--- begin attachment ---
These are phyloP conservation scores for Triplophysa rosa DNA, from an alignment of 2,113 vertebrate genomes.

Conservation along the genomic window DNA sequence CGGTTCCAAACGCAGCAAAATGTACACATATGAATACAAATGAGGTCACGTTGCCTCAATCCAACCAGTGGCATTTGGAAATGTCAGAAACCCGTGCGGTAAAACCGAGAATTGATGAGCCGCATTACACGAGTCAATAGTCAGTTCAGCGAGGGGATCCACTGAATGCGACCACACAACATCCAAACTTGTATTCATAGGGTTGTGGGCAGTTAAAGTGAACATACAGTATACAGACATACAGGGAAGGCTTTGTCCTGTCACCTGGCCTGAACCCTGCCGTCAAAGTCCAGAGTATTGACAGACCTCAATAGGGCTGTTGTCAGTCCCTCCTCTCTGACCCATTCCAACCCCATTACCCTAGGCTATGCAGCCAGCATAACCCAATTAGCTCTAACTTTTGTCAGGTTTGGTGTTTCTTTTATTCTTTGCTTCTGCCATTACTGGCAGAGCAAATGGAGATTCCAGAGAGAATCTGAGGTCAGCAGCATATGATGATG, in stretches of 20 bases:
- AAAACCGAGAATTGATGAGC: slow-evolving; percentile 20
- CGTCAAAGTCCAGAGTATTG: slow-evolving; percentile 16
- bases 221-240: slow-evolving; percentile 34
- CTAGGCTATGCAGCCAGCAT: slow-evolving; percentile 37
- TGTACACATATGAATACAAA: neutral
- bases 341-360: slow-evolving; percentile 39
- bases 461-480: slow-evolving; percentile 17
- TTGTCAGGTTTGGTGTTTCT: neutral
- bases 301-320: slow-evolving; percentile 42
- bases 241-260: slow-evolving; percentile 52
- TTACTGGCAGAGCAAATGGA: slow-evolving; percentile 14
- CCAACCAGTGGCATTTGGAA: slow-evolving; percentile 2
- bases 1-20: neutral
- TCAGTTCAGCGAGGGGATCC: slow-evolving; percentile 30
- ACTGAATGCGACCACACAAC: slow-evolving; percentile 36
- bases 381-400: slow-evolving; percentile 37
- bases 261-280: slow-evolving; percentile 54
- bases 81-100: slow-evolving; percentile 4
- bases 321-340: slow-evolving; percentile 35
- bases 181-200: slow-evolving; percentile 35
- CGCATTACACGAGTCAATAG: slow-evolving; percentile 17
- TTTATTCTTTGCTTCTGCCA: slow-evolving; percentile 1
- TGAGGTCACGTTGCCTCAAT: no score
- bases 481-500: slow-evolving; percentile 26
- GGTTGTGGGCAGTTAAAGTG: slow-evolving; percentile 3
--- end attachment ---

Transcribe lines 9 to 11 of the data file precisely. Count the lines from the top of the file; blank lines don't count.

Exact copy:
- bases 461-480: slow-evolving; percentile 17
- TTGTCAGGTTTGGTGTTTCT: neutral
- bases 301-320: slow-evolving; percentile 42